The name Belgrade was first recorded in a letter on April 16, 878, when Pope John VIII notified the Bulgarian Emperor Mihail Boris that he had removed from office Sergi (“episcopus Belgradensis”) due to sinful living.
Belgrade had around ten names in the past. As each conqueror claimed it, they immediately changed its name, but the new name almost always spoke of its beauty and whiteness. It was called Belgrad, Bello Grado, Alba Urbs, Alba Graeca, Griechisch Weissenburg, Nándor Fehérvár, Nándor Alba, Castelbianco. All these names are translations of the Slavic word Beograd.

This city, living through and surviving numerous wars and destruction during the centuries, is one of the oldest cities in Europe, and thus had a number of symbolic names, such as: House of Winds, Combat Hill, Thinking Hill, House of Freedom…

It became the capital of the Serb medieval state during the reign of King Dragutin Nemanjić who married the princess Katerina and therefore received Belgrade, Mačva and Srem as dowry from the Hungarian king, as well as during the time of Despot Stefan Lazarević who, as the vassal of the Ugric king received Belgrade in his possession, along with a number of other large estates. Only in the 19th century, at the time of the First Serbian Uprising and subsequently, during the reign of Prince Miloš, from 1841 onwards, did Belgrade become the permanent capital of the Principality, and thereafter the Kingdom of Serbia. Following World War I, in 1918, it became the capital of the Kingdom of Serbs, Croats and Slovenes, and thereafter of the Kingdom of Yugoslavia. After World War II it regained its position as the capital of the country of Yugoslavia that changed its name a number of times, only to become, once again and finally, the capital of Serbia.Belgrade gradually grew from an oriental town into a modern mid-European city during the 19th century. It had 25,178 residents and 3,444 houses at the time the Turks left Belgrade in 1867. The first electric light was switched on in Belgrade in 1882, while the first train took off towards Niš from the Belgrade railway station on August 23, 1884. The first cobbled road in Belgrade, made up of oaken cobbles, was laid down in 1886 in Kralja Petra I Street, between Knez Mihailova and the Cathedral Church. As the spring rains started to fall, shoots sprang forth from those cobbles, to the delight of the citizens of Belgrade.

The first horse-drawn tram was engaged on October 1, 1892. Water pipelines were installed in several streets in the city centre during the same year. The first telephone rang in 1890, while the first cinema projection was held in 1896, a mere six months after the first projection by the Lumière brothers in Paris.

Belgrade had a population of 50,000 citizens and grew into a true European capital during the early 20th century. Unfortunately, it was bombed and demolished during World War I, and the same occurred in World War II, when the Nazi Luftwaffe turned a large part of the city to dust and rubble in 1941. The cycle was repeated in 1944 when the allied Anglo-American air force repeatedly demolished large parts of the city in addition to the few remaining German military facilities. Unfortunately, another round of destruction, hopefully the last, occurred in 1999 when the NATO Alliance air force destroyed several tens of residential buildings, administrative, communal and production facilities, communications, etc. All of these bombings left behind a large number of human victims, dead, buried in the rubble or wounded.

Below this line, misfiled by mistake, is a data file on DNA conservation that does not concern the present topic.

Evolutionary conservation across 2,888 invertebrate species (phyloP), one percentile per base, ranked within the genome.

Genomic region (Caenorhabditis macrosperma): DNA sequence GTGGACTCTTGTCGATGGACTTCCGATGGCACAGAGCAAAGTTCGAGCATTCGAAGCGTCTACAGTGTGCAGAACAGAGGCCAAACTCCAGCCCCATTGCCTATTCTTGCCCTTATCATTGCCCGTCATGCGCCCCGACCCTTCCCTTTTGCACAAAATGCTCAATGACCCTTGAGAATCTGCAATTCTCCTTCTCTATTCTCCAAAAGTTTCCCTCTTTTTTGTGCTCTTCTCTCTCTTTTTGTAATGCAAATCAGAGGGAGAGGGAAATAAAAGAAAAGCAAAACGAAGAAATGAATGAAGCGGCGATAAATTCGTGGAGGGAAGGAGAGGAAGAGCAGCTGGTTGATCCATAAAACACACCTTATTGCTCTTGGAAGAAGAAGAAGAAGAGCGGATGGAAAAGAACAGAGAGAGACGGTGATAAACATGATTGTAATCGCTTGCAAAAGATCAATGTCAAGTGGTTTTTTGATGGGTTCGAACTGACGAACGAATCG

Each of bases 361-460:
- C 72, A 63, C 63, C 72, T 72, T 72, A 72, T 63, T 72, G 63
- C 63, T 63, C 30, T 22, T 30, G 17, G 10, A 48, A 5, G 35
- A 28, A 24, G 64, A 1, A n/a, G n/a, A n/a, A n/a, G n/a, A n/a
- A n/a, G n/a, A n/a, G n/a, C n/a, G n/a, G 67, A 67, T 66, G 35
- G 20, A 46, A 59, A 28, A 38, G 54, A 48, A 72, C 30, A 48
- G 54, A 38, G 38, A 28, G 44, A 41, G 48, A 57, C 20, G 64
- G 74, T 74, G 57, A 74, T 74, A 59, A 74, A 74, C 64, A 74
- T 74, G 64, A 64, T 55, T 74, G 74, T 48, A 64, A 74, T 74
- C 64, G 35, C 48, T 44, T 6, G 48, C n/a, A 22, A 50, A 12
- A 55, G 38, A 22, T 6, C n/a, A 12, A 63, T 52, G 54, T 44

Belgrade has more than 1,700,000 citizens today and is growing into a true metropolis. More than a quarter of the population of Serbia lives there today! The city is growing towards Šumadija, as well as towards Srem and Banat. It is becoming ever more beautiful, orderly and clean, but also increasingly frantic, since life in Belgrade is ever faster as it is in all big cities.

The makeup of the population of Belgrade often changed during the past centuries. People from all over the Balkans and central Europe moved to it, and many departed under their own volition or under duress, but those that remained became Belgraders within a generation and seldom abandoned it without pressing need.

Info: TOB

Cheerful regata 2017

Cheerful regata on the Ibar river will be organized on the 2nd July 2017. for the 28th time!
Cheerful regata (Veseli spust) is the oldest and most exciting rafting in Serbia. It goes from the medieval city Maglič to the city ofKraljevo, 25 km through the Ibarriver, with over 10.000 enthusiastic rafters participating in the most cheerful parade on Serbian waters!

Thousands of enthusiastic people on the river, euphoria, trumpeters, barbecue, songs and positive energy on the most imaginative boats made of wood, bottles, Styrofoam, car tires – these are the main features of this very traditional event on the water. Veselispust is an event to which you plan going in advance, for which you impatiently wait and in which you proudly take part. The number of participants is bigger and bigger every year!

It’s normal that more than 10.000 people take part in VeseliSpust and it’s going to be held whether it’s sunny with 40ºC or rainy outside. In Mataruškabanja, a lunch for all participants will be organized. Since 2012, Serbia4Youth takes young people from all over Serbia and abroad to have the best fun on Serbian waters.

In the evening of Veselispust, Kraljevo turns into a big stage where parties take place on every corner, at coffee places, gardens, clubs, by the river… In that weekend, Kraljevo doesn’t sleep!  You’ll see why! 😉


Sunday 2mnd July 2017
06:00 Gathering in Street IV Kraljevacki bataljon, in fron of the Kayak club, packing of equipment (boats) in tracks, geting into buses
07:00 Transportation to Maglic (start point of regata)
08:00 Start of the 27th Cheerful regata
09:30 Bogutovac – first break
11:00 Golden beach – second break
13:30 Mataruška spa – lunch
15:00 Continuation of regata
16:30 Arival in Kraljevo (finish)

Old city of Maglič

The city is located on the right side of the Ibar, on the top of a steep mountain. One of the theories says it was created in the 13th century, but many authors state that it comes from earlier than that.